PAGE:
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Bolting GOP Could Help Liberals, Buchanan Is Told

September 29, 1999|From Associated Press

Republican Party Chairman Jim Nicholson told presidential hopeful Patrick J. Buchanan on Tuesday that bolting to the Reform Party could help elect a Democratic president next year and put liberal judges on the Supreme Court.

In a private meeting at the conservative commentator's northern Virginia home, Nicholson asked Buchanan to be "very careful before taking any action that could in any way help Al Gore or Bill Bradley extend the Clinton-Gore era," according to a statement released by Nicholson's office.

Buchanan spokeswoman Joanne Hansen said her boss had no comment. Aides said he would consider Nicholson's concerns when he decides whether to abandon the GOP. Buchanan has said he expects to announce his decision in October.

The three-time presidential candidate, his campaign sagging in the GOP primaries, is seriously considering leaving the Republican Party to seek the Reform Party nomination.

He would not be guaranteed the third-party nod.

Buchanan's new book, "A Republic, Not an Empire," has drawn harsh criticism for his argument that Germany was not a threat to the United States after 1940.

Buchanan argues that "liberal interventionism," not isolationism, spawned Hitler's fascism. "While the West is busy erecting Holocaust museums, it has failed to study the history that produced it," Buchanan said.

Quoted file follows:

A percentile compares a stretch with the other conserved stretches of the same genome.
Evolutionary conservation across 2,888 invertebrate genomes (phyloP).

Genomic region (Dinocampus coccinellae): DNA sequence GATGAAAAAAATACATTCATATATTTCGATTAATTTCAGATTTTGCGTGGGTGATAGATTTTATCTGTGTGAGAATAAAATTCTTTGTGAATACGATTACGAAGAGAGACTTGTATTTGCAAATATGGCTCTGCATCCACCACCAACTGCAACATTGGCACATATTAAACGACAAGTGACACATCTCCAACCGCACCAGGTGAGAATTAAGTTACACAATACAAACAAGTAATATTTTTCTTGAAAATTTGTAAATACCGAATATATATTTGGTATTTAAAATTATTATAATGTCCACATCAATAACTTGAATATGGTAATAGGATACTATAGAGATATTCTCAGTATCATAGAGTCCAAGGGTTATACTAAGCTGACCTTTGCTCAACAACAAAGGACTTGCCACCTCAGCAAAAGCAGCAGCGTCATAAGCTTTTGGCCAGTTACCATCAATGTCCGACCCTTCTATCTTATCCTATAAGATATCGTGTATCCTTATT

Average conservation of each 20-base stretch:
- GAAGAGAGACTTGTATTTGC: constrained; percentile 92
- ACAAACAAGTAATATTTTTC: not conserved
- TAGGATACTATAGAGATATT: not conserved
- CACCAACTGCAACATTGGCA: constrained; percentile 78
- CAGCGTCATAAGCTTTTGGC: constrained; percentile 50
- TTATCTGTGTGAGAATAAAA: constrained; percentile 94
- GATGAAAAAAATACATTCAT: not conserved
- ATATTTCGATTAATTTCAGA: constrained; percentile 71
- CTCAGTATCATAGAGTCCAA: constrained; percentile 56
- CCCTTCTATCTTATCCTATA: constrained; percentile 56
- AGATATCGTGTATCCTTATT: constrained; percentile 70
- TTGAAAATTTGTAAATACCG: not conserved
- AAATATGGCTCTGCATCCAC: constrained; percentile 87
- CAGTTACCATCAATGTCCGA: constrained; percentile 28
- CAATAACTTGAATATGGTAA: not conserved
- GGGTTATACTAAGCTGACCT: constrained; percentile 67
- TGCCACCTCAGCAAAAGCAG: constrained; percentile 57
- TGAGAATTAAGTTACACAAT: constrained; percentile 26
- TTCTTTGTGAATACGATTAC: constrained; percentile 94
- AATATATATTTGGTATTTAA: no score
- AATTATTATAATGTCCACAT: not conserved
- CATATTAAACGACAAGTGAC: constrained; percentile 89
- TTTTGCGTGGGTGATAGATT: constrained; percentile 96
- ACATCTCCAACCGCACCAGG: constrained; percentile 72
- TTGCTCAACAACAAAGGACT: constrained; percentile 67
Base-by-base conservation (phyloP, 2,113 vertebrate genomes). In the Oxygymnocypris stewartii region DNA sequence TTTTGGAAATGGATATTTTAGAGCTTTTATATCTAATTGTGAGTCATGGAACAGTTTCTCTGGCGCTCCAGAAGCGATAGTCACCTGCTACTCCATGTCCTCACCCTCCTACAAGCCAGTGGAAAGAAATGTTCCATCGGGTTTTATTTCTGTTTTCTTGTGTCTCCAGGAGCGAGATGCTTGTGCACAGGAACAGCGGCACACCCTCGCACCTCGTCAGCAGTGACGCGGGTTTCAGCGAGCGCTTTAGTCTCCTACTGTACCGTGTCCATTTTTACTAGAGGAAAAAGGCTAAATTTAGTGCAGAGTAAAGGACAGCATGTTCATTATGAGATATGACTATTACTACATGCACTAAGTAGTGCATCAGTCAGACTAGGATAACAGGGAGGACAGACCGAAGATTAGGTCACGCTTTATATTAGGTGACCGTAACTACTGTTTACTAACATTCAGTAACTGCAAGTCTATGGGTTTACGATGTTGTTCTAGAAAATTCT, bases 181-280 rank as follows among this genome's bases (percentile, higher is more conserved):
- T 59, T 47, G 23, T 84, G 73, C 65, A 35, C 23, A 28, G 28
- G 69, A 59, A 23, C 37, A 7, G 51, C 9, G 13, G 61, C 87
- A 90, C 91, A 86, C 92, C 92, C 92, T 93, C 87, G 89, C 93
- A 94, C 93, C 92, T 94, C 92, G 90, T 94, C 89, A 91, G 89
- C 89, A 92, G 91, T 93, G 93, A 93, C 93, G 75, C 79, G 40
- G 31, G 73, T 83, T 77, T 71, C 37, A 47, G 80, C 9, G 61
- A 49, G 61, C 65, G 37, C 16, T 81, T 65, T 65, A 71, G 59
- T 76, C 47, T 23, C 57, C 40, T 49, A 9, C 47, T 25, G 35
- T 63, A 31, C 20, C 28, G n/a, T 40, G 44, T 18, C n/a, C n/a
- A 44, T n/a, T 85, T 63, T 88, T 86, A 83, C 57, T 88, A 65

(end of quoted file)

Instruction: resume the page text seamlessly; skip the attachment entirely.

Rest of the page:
Some Republican and conservative leaders, particularly presidential rival Arizona Sen. John McCain, have said the party has no room for Buchanan's beliefs. Others, chiefly Republican presidential front-runner Texas Gov. George W. Bush, have urged Buchanan to remain in a united GOP.

Republicans worry that a third-party Buchanan bid would siphon conservative votes from the GOP presidential nominee. Nicholson took a position similar to Bush's, though he was careful not to praise Buchanan or mention the book.

"I reminded him that the next president would almost certainly make several lifetime appointments to the Supreme Court," he said.

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